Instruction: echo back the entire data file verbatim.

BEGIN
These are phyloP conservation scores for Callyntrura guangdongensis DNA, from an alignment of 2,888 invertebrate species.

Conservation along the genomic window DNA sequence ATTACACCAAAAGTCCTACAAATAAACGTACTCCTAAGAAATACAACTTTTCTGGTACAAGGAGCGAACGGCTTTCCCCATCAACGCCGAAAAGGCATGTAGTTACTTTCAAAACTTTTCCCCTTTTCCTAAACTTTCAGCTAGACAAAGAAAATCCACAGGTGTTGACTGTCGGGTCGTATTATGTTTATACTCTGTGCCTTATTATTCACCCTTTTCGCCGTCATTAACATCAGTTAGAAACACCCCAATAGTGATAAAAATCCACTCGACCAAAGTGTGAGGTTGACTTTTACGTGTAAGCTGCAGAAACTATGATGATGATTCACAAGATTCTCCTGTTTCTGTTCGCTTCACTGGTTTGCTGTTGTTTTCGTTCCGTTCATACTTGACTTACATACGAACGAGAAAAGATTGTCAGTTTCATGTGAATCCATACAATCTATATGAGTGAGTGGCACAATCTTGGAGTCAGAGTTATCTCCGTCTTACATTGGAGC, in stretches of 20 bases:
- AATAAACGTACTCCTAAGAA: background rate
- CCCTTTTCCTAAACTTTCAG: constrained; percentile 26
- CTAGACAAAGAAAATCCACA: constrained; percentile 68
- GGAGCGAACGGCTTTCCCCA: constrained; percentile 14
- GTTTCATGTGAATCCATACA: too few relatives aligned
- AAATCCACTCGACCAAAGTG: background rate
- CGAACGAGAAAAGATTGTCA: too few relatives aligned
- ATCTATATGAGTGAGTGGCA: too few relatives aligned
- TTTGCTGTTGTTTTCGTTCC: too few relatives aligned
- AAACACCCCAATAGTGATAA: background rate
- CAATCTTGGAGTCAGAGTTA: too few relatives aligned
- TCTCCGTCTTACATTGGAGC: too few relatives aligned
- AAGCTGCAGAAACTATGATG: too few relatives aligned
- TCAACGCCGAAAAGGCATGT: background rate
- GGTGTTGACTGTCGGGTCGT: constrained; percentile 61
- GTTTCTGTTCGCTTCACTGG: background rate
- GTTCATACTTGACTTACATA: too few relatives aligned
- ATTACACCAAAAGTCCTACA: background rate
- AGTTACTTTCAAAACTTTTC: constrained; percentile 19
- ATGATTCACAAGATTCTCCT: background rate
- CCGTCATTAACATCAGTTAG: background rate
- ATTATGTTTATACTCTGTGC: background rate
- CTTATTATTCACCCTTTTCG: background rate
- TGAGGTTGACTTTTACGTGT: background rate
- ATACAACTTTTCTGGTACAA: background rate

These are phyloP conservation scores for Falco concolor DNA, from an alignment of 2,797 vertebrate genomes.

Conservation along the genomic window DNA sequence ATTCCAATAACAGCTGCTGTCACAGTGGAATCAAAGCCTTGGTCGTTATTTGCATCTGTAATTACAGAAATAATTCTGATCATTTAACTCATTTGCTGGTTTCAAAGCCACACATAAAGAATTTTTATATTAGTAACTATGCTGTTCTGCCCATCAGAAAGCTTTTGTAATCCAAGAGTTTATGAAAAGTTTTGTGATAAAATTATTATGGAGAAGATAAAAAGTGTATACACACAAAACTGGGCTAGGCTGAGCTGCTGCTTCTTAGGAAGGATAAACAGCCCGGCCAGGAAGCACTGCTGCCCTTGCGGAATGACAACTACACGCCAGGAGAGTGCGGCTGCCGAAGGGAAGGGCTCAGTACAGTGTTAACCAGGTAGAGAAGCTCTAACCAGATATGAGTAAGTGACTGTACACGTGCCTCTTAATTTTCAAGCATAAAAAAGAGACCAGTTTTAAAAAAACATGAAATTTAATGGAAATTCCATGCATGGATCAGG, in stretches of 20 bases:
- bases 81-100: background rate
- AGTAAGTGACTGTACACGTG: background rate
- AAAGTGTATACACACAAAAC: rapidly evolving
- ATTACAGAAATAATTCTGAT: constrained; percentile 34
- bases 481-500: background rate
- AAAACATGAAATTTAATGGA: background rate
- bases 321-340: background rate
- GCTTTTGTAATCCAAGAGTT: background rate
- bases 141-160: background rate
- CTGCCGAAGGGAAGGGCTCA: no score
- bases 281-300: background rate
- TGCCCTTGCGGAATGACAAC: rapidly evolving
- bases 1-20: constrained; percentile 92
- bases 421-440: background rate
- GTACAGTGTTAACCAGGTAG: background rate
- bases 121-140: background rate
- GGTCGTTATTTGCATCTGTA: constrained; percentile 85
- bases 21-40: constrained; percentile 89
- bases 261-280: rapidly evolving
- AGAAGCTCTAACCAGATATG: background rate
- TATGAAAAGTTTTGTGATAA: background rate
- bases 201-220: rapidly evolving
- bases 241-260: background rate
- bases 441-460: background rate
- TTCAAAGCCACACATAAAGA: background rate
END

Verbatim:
These are phyloP conservation scores for Callyntrura guangdongensis DNA, from an alignment of 2,888 invertebrate species.

Conservation along the genomic window DNA sequence ATTACACCAAAAGTCCTACAAATAAACGTACTCCTAAGAAATACAACTTTTCTGGTACAAGGAGCGAACGGCTTTCCCCATCAACGCCGAAAAGGCATGTAGTTACTTTCAAAACTTTTCCCCTTTTCCTAAACTTTCAGCTAGACAAAGAAAATCCACAGGTGTTGACTGTCGGGTCGTATTATGTTTATACTCTGTGCCTTATTATTCACCCTTTTCGCCGTCATTAACATCAGTTAGAAACACCCCAATAGTGATAAAAATCCACTCGACCAAAGTGTGAGGTTGACTTTTACGTGTAAGCTGCAGAAACTATGATGATGATTCACAAGATTCTCCTGTTTCTGTTCGCTTCACTGGTTTGCTGTTGTTTTCGTTCCGTTCATACTTGACTTACATACGAACGAGAAAAGATTGTCAGTTTCATGTGAATCCATACAATCTATATGAGTGAGTGGCACAATCTTGGAGTCAGAGTTATCTCCGTCTTACATTGGAGC, in stretches of 20 bases:
- AATAAACGTACTCCTAAGAA: background rate
- CCCTTTTCCTAAACTTTCAG: constrained; percentile 26
- CTAGACAAAGAAAATCCACA: constrained; percentile 68
- GGAGCGAACGGCTTTCCCCA: constrained; percentile 14
- GTTTCATGTGAATCCATACA: too few relatives aligned
- AAATCCACTCGACCAAAGTG: background rate
- CGAACGAGAAAAGATTGTCA: too few relatives aligned
- ATCTATATGAGTGAGTGGCA: too few relatives aligned
- TTTGCTGTTGTTTTCGTTCC: too few relatives aligned
- AAACACCCCAATAGTGATAA: background rate
- CAATCTTGGAGTCAGAGTTA: too few relatives aligned
- TCTCCGTCTTACATTGGAGC: too few relatives aligned
- AAGCTGCAGAAACTATGATG: too few relatives aligned
- TCAACGCCGAAAAGGCATGT: background rate
- GGTGTTGACTGTCGGGTCGT: constrained; percentile 61
- GTTTCTGTTCGCTTCACTGG: background rate
- GTTCATACTTGACTTACATA: too few relatives aligned
- ATTACACCAAAAGTCCTACA: background rate
- AGTTACTTTCAAAACTTTTC: constrained; percentile 19
- ATGATTCACAAGATTCTCCT: background rate
- CCGTCATTAACATCAGTTAG: background rate
- ATTATGTTTATACTCTGTGC: background rate
- CTTATTATTCACCCTTTTCG: background rate
- TGAGGTTGACTTTTACGTGT: background rate
- ATACAACTTTTCTGGTACAA: background rate

These are phyloP conservation scores for Falco concolor DNA, from an alignment of 2,797 vertebrate genomes.

Conservation along the genomic window DNA sequence ATTCCAATAACAGCTGCTGTCACAGTGGAATCAAAGCCTTGGTCGTTATTTGCATCTGTAATTACAGAAATAATTCTGATCATTTAACTCATTTGCTGGTTTCAAAGCCACACATAAAGAATTTTTATATTAGTAACTATGCTGTTCTGCCCATCAGAAAGCTTTTGTAATCCAAGAGTTTATGAAAAGTTTTGTGATAAAATTATTATGGAGAAGATAAAAAGTGTATACACACAAAACTGGGCTAGGCTGAGCTGCTGCTTCTTAGGAAGGATAAACAGCCCGGCCAGGAAGCACTGCTGCCCTTGCGGAATGACAACTACACGCCAGGAGAGTGCGGCTGCCGAAGGGAAGGGCTCAGTACAGTGTTAACCAGGTAGAGAAGCTCTAACCAGATATGAGTAAGTGACTGTACACGTGCCTCTTAATTTTCAAGCATAAAAAAGAGACCAGTTTTAAAAAAACATGAAATTTAATGGAAATTCCATGCATGGATCAGG, in stretches of 20 bases:
- bases 81-100: background rate
- AGTAAGTGACTGTACACGTG: background rate
- AAAGTGTATACACACAAAAC: rapidly evolving
- ATTACAGAAATAATTCTGAT: constrained; percentile 34
- bases 481-500: background rate
- AAAACATGAAATTTAATGGA: background rate
- bases 321-340: background rate
- GCTTTTGTAATCCAAGAGTT: background rate
- bases 141-160: background rate
- CTGCCGAAGGGAAGGGCTCA: no score
- bases 281-300: background rate
- TGCCCTTGCGGAATGACAAC: rapidly evolving
- bases 1-20: constrained; percentile 92
- bases 421-440: background rate
- GTACAGTGTTAACCAGGTAG: background rate
- bases 121-140: background rate
- GGTCGTTATTTGCATCTGTA: constrained; percentile 85
- bases 21-40: constrained; percentile 89
- bases 261-280: rapidly evolving
- AGAAGCTCTAACCAGATATG: background rate
- TATGAAAAGTTTTGTGATAA: background rate
- bases 201-220: rapidly evolving
- bases 241-260: background rate
- bases 441-460: background rate
- TTCAAAGCCACACATAAAGA: background rate